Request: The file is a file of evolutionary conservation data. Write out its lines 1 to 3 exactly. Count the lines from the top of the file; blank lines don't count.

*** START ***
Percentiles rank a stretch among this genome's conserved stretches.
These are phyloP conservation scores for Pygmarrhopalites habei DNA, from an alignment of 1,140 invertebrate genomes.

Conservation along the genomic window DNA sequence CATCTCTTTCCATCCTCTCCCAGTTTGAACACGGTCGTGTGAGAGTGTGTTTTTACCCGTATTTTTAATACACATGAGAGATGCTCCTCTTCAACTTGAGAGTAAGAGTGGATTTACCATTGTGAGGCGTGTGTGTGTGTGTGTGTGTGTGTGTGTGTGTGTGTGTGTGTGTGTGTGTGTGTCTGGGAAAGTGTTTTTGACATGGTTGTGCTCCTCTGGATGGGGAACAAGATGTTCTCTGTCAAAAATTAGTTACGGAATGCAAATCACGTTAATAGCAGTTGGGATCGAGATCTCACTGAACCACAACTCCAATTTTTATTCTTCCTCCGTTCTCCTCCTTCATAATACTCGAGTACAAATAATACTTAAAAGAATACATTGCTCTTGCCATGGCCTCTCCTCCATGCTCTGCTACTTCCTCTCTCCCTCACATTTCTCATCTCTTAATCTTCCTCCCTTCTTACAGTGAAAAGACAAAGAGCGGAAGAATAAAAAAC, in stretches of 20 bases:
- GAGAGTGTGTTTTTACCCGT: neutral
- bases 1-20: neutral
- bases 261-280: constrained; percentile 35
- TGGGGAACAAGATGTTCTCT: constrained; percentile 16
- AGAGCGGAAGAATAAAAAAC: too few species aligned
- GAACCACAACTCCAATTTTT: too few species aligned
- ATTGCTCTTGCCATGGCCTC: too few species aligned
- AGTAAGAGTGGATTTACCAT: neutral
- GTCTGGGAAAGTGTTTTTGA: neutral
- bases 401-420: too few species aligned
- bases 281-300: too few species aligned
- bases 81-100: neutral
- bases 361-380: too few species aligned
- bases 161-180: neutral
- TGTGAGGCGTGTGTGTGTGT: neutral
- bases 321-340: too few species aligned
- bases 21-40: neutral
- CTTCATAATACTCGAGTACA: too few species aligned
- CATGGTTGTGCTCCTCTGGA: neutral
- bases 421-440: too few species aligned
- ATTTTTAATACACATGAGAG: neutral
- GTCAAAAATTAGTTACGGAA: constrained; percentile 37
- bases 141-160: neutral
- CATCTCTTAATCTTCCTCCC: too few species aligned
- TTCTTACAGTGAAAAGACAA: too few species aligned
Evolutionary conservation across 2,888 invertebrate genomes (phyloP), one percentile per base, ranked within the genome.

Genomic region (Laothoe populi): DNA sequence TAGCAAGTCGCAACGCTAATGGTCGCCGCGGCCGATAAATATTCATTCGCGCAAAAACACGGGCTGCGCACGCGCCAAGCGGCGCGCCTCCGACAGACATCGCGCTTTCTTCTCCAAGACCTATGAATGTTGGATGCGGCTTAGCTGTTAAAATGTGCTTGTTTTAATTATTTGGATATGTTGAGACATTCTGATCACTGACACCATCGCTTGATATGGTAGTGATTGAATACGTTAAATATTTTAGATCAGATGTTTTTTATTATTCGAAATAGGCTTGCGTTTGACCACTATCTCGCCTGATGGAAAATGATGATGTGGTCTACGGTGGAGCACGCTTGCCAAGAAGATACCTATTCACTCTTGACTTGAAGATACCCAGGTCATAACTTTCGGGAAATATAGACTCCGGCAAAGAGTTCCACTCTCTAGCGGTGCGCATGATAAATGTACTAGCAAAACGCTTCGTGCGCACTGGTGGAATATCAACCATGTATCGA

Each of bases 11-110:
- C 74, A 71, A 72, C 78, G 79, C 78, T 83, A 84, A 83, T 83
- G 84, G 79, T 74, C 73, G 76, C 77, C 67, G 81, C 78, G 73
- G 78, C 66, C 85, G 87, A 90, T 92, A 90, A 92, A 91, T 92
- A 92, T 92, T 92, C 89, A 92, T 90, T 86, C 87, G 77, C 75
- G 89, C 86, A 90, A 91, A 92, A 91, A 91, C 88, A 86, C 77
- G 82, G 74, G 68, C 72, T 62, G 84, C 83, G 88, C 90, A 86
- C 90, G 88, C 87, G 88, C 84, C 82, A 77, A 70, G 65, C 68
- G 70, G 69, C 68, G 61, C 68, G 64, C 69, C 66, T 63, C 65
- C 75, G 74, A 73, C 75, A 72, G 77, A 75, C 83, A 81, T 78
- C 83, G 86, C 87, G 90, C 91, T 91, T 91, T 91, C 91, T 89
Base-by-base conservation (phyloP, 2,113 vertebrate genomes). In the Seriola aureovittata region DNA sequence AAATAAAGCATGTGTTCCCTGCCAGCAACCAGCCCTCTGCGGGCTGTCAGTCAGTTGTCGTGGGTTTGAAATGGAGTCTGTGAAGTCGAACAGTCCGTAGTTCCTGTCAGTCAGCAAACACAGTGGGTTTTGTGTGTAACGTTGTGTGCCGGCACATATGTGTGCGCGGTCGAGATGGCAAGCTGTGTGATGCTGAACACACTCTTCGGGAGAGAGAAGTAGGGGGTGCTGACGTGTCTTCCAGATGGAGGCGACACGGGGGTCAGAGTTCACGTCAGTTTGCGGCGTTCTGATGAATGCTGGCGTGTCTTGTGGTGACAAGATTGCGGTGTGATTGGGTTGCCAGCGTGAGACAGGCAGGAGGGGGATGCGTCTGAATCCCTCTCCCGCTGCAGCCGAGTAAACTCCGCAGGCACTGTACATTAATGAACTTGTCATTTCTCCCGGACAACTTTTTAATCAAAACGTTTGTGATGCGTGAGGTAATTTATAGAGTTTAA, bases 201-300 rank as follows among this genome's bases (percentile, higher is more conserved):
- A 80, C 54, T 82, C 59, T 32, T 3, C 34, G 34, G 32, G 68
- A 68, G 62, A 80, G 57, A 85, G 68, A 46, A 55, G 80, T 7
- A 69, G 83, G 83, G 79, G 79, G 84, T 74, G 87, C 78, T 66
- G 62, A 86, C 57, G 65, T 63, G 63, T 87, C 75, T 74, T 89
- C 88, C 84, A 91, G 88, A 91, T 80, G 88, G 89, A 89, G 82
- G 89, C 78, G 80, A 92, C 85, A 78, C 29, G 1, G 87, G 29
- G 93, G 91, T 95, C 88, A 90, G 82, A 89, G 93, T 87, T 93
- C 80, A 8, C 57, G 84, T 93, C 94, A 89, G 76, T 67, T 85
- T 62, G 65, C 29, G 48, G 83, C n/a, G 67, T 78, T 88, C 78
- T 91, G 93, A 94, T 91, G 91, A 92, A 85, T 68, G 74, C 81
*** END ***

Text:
Percentiles rank a stretch among this genome's conserved stretches.
These are phyloP conservation scores for Pygmarrhopalites habei DNA, from an alignment of 1,140 invertebrate genomes.

Conservation along the genomic window DNA sequence CATCTCTTTCCATCCTCTCCCAGTTTGAACACGGTCGTGTGAGAGTGTGTTTTTACCCGTATTTTTAATACACATGAGAGATGCTCCTCTTCAACTTGAGAGTAAGAGTGGATTTACCATTGTGAGGCGTGTGTGTGTGTGTGTGTGTGTGTGTGTGTGTGTGTGTGTGTGTGTGTGTGTGTCTGGGAAAGTGTTTTTGACATGGTTGTGCTCCTCTGGATGGGGAACAAGATGTTCTCTGTCAAAAATTAGTTACGGAATGCAAATCACGTTAATAGCAGTTGGGATCGAGATCTCACTGAACCACAACTCCAATTTTTATTCTTCCTCCGTTCTCCTCCTTCATAATACTCGAGTACAAATAATACTTAAAAGAATACATTGCTCTTGCCATGGCCTCTCCTCCATGCTCTGCTACTTCCTCTCTCCCTCACATTTCTCATCTCTTAATCTTCCTCCCTTCTTACAGTGAAAAGACAAAGAGCGGAAGAATAAAAAAC, in stretches of 20 bases: